Saturday, March 12, 2011

Talking Point Mayor’s Irish quip shouldn’t be swept under the rug

Irish ...By K Webster

“Normally when I walk by [the American Irish Historical Building] there are a bunch of people that are totally inebriated hanging out the window. I know that’s a stereotype about the Irish,” Mayor Bloomberg joked recently at a pre-St. Patrick’s Day Parade gathering.

You kind of want to give the mayor a break. A gaffe, an unaware remark — who hasn’t done that? And yes, we unrealistically want our public leaders to be perfect models of civility and intelligence. Never going for stale humor — the calcified artifacts of a time when some barbs had pointed and awful impact.

But I don’t think we want to sweep it under the rug, either. It’s one of those teachable moments — yes? A time to look at those unstated but pervasive characterizations that still sit in our minds like a poison. He’s not the only one with that unfortunate view of Irish people.

We are the people of Yeats, Synge, Swift, Wilde, Joyce, Beckett, Heaney, Shaw, Maud Gonne, Molly Brown, Sandra Day O’Connor, etc. We are the people who made the Book of Kells, the Skellig Michael monastery, and who kept learning alive during the Middle Ages of Europe. We are poets and singers and dancers.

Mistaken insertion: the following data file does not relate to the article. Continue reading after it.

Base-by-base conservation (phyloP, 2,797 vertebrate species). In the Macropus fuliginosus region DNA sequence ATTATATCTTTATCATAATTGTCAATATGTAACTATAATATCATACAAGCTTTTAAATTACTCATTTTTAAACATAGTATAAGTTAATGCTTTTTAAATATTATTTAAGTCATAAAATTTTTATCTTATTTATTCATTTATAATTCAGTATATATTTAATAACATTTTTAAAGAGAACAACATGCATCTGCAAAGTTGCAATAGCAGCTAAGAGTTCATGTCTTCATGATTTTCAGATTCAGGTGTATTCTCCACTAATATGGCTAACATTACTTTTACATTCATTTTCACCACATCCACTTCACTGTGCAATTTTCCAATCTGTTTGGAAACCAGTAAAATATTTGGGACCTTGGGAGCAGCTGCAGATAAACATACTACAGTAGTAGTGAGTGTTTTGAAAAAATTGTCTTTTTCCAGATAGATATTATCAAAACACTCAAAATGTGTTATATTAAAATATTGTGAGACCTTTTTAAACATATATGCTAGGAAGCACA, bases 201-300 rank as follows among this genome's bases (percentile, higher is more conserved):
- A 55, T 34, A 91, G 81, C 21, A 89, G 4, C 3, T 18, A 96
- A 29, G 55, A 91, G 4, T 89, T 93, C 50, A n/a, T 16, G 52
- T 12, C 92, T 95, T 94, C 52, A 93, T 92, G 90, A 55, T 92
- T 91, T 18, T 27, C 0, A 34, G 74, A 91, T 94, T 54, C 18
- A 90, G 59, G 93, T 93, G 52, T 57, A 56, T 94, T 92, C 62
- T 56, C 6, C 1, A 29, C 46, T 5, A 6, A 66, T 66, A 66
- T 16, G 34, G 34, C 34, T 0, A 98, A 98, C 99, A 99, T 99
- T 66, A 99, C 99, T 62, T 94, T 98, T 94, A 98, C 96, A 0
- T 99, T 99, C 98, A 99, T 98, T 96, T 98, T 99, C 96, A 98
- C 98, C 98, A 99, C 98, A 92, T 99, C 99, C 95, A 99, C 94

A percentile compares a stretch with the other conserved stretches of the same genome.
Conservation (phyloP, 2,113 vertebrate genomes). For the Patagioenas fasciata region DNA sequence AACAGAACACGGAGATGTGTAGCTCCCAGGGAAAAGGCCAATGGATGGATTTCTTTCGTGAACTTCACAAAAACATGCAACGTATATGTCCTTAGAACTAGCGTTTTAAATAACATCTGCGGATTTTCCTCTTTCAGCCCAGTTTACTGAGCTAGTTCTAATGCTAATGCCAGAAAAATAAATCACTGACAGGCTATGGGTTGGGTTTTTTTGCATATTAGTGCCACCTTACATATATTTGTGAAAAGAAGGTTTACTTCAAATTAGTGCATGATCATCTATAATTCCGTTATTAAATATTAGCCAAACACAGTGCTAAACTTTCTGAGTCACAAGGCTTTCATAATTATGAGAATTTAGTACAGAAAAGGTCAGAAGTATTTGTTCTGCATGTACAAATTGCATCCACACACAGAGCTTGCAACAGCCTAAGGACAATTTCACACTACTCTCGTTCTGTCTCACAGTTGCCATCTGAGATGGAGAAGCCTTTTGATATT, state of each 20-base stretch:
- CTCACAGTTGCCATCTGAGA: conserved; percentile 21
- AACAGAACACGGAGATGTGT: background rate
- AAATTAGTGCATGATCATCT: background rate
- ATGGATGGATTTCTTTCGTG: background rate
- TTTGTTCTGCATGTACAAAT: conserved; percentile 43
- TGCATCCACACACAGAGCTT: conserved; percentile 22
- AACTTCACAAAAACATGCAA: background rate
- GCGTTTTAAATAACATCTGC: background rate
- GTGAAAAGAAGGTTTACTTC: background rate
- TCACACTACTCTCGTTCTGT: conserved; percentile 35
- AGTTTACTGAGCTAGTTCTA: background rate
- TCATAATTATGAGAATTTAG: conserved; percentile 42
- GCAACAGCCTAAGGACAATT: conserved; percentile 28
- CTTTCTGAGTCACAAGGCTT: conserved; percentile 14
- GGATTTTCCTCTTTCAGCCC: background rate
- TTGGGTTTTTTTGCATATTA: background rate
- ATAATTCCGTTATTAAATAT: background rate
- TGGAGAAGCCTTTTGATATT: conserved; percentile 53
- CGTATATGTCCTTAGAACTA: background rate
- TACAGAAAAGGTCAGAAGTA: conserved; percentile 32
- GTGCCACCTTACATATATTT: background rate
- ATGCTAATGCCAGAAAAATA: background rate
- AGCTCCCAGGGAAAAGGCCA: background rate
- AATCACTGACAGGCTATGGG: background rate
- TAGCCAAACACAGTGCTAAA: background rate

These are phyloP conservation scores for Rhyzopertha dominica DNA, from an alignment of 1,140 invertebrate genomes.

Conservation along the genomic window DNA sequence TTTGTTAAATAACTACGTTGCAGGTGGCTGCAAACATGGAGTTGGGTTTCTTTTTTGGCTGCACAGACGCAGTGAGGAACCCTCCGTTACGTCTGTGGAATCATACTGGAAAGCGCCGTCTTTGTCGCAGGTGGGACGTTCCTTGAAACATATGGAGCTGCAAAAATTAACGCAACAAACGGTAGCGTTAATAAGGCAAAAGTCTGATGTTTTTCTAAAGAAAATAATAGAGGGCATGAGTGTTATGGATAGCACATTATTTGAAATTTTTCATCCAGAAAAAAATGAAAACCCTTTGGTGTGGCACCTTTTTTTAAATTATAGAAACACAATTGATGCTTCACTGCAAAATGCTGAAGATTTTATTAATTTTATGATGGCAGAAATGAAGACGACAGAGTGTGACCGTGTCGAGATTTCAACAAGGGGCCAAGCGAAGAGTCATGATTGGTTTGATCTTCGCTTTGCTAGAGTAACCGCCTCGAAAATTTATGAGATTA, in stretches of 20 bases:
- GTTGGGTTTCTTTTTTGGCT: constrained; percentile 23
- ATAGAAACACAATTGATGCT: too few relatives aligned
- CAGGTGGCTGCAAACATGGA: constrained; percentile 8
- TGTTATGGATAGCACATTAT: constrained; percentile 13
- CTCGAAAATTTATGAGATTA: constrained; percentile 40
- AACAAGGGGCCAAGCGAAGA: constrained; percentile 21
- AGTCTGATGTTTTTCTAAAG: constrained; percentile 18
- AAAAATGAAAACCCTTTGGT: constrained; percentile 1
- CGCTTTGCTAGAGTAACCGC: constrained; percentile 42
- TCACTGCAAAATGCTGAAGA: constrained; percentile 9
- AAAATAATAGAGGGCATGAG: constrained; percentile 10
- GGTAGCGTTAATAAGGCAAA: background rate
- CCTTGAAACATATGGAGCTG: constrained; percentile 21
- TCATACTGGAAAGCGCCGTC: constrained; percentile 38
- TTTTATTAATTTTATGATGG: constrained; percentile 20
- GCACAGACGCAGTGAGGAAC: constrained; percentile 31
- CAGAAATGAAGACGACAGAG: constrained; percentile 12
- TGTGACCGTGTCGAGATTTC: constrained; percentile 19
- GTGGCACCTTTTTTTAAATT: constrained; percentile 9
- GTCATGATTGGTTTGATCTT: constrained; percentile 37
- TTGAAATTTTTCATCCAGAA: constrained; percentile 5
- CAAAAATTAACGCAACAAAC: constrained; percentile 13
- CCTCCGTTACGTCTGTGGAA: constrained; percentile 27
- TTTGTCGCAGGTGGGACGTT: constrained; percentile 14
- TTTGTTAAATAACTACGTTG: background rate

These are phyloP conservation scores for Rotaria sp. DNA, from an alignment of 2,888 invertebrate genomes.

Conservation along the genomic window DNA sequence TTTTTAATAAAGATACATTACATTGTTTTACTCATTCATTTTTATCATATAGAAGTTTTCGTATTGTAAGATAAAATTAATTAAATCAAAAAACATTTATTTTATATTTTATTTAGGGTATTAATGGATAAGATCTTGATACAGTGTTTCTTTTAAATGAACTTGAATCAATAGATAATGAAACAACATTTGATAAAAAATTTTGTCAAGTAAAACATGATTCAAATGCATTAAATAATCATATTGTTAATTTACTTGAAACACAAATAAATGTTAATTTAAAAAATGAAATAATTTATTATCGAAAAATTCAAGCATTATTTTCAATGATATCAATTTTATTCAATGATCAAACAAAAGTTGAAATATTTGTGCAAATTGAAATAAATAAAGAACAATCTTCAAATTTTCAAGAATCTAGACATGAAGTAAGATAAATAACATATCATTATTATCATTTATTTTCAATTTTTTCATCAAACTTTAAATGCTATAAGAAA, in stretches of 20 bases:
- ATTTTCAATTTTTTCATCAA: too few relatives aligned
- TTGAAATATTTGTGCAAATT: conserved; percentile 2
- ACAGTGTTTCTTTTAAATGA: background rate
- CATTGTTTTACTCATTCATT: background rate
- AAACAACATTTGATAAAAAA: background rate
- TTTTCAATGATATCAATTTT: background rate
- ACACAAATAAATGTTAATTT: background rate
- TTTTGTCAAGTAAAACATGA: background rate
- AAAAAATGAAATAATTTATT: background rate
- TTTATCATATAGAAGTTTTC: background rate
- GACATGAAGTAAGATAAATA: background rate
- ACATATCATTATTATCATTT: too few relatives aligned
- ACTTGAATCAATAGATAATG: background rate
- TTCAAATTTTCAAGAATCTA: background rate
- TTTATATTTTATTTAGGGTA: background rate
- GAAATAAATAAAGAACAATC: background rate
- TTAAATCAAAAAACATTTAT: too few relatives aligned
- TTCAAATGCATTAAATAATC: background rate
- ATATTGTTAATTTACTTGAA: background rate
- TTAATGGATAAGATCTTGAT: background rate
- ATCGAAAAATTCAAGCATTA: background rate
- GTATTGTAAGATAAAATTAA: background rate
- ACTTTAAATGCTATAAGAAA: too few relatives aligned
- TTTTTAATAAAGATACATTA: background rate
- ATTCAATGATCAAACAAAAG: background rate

It’s a tad diminishing to see your ancestors’ culture reduced to leprechauns, four-leaf clovers and alcoholism.

My grandparents left Ireland for a better life, and found one, but not without struggle. In those days the “No Irish Need Apply” signs meant it. It was an economic ban born of prejudice and oppression. It was intended to humiliate, hurt, impoverish and isolate Irish men, women and children.

The Irish came at different times to escape the impossibility of surviving in Ireland. They came as indentured servants, prisoners, refugees from colonization and starvation — despite anti-Catholic laws and riots in the United States.

And I guess it bears repeating that for 800 years of Ireland’s existence the English wealthy subjugated the people, stole the land, denuded the forests, outlawed the Catholic religion, and insured that Irish people were pitted against one another for generations to come. Ports were full of food that was exported for profit while a million starved to death during the potato famine.

One result of this ferocious destruction and the powerlessness it engendered was, for some, to resort to a slow death by mind-numbing alcohol addiction. Another result was to be subjected to ridicule and blame for having the problem.

We lost many to famine, addiction, poverty and overwork. But like any oppression, when we feel ashamed of our people’s responses to it, it is vital to remember that it is those who inflicted the disgrace who bear the dishonor.

K Webster is also known as Kathleen O’Brien Webster